I wanted to start off this week's update from "Around the Consortium" by pointing toward a blurb that appeared on C3 Alum Ilya Vedrashko's Advertising Lab site back last month. This is directing people toward Jakob Nielsen's piece on some of the dangers of the Web 2.0 mentality. It's not that Jakob is against Web 2.0, per say, but rather the way that they are implemented.
In particular, Jakob feels (correctly, I believe) that too many people get the "get me one of those" mentalities that Stacey Lynn Schulman talked about at Futures of Entertainment 2, wherein they think very little about why they need some aspect to their site but rather that they should because it's the trendy thing to do. I believe very much in social connectivity on the Web, but not just for the sake of doing it. I think back to the conversation I had with the journalist who said she had put a camera in the newsroom as an example of convergence, as if that is inherently a good idea and little to no thought needed to be put into what comes next and what purpose that camera would serve to covering stories more comprehensively.
Why is still an underrated question, and while I don't believe in beating good ideas down with it, it's good to always have a game plan or approach in mind with these new tools.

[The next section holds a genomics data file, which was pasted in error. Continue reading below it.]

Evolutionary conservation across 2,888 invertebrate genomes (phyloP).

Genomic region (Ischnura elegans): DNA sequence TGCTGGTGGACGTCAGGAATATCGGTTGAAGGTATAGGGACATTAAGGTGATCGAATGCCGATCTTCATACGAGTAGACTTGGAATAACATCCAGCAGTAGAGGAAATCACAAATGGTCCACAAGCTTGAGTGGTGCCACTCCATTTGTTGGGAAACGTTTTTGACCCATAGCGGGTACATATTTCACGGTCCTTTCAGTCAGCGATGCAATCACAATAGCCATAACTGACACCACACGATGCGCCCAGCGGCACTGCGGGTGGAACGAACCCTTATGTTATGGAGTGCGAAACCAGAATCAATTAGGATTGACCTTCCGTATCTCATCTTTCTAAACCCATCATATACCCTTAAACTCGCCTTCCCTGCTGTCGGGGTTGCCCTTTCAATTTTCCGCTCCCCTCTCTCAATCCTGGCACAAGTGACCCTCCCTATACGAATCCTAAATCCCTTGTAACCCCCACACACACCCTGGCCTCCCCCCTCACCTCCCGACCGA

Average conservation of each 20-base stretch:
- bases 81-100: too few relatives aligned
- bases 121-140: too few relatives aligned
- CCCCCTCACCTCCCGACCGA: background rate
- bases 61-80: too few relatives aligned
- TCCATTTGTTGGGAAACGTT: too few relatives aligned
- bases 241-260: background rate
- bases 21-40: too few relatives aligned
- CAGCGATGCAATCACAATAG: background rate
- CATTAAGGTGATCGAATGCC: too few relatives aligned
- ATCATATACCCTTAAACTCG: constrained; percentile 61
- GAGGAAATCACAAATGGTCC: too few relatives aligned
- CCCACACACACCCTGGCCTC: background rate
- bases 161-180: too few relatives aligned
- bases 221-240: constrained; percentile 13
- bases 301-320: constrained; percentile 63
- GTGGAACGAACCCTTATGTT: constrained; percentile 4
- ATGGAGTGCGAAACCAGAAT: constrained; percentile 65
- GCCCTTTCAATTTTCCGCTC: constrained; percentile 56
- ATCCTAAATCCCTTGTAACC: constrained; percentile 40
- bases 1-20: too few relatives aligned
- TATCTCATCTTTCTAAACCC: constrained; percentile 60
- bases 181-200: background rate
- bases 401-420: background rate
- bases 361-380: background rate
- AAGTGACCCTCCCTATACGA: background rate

Ilya quotes him as saying, ""Instead of adding Facebook-like features that let users 'bite; other users and turn them into zombies, the B2B site would get more sales by offering clear prices, good product photos, detailed specs, convincing whitepapers, an easily navigable information architecture, and an email newsletter," a viewpoint Ilya succinctly ties up with "Get Web 1.0 right first." The full piece is worth a read.
Meanwhile, over on The Extratextuals blog that C3 Alum Ivan Askwith is involved with, there has been an interesting series in place in which The Extratextuals look back at what they consider the best (and some of the worst) extra texts they've seen. The first piece, from Derek Johnson, was published earlier this month. Derek looks at franchising, merchandising, and licensing.
Finally, I wanted to point out, for those who haven't heard, that Robert V. Kozinets is now more than just a savvy marketing professor, a dedicated consulting researcher to the Consortium, and a prolific writer. He's also The Playboy Professor. See his piece about the latest of many interview requests he's gotten for pieces about the Playboy brand, and see the resulting piece on Playboy from John Intini at Macleans